Darla Mack points out that next month's Marie Claire, a popular fashion magazine, will be publishing a list of the "10 Best Gadgets for Girls". Last week I picked up a copy of the USA Today Now magazine which proudly graced the cover with a woman wearing a pair of Oakley Thumps. Not to mention, last night while I was at the gym stepping away on the Stair Stepper, I happened to be flipping through this month's Lucky Magazine where I found a one-page ad featuring a model wearing an attractive pair of the white Oakley Thump 2 sunglasses.
Seventeen, CosmoGirl, Oprah's O, and the Ladies Home Journal have also introduced high-tech gear advertisements to their readers according to an article in Business Week (Meet Jane Geek, November 2005). The article mentions that Dell has tuned-in, and is now actively serving the under-served yet "fastest-growing customer group" in consumer electronics, Women. Not only are these tech companies advertising on women's favorite mags, but they are also running ads on women-centric channels such as Oxygen and Lifetime Television.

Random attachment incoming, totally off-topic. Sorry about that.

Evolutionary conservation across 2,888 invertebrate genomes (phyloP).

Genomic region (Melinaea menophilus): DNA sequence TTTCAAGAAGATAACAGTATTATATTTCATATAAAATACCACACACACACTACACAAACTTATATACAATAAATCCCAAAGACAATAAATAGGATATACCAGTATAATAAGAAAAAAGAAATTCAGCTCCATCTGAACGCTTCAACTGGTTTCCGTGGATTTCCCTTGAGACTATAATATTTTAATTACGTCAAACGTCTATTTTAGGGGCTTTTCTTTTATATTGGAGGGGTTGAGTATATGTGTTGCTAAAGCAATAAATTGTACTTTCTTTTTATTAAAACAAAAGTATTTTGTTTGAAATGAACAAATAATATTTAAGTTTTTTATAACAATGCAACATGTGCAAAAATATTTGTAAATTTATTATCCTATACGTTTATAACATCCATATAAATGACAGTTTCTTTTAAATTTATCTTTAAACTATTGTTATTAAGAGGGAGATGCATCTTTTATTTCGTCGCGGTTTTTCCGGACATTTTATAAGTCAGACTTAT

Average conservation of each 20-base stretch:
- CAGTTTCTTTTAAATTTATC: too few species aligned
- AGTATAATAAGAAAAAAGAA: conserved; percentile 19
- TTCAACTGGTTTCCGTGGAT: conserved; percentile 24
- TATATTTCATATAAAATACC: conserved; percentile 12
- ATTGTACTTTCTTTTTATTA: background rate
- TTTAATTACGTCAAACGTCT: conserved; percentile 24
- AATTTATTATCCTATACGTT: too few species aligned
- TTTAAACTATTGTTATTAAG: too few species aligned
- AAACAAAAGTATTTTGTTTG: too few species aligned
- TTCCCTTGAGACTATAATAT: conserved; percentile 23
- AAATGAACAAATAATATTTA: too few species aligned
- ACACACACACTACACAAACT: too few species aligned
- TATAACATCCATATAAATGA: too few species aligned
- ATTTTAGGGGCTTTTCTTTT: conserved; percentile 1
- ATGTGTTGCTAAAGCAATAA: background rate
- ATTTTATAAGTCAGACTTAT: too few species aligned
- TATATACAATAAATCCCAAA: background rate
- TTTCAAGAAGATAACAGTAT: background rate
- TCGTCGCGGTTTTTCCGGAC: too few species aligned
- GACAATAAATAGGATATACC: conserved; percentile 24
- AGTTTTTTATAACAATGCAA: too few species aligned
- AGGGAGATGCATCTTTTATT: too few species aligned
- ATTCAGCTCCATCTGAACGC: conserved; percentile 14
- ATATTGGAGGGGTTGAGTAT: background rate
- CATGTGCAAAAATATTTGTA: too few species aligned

Here are some reasons why:
1. Women are expected to outspend men in the $122 billion market this year.(Source: CES)
2. Dell found that women made up 50% of its buyers, and they were "as likely as men to prefer buying PCs online."
3. Women now head 33 million households, up from 21 million in 1980.
4. Women's income has increased 63%, while men's income has "barely budged". (Though still make less than men)
5. Women are starting business at twice the rate of men.(Source: Center for Women's Business Research)
I actually enjoyed reading the article, which did not sound condescending, and in actuality answered some of my questions as to why women are being targeted, and what complaints these companies are responding to. Nothing is more upsetting to me than the thought of companies acting on assumptions, and not research.
Sounds like more women are also taking an active role in participating in consumer electronic research, and won't shy away from letting these high-tech giants know exactly what they want in their gizmos. Go Girls! Source: Business Week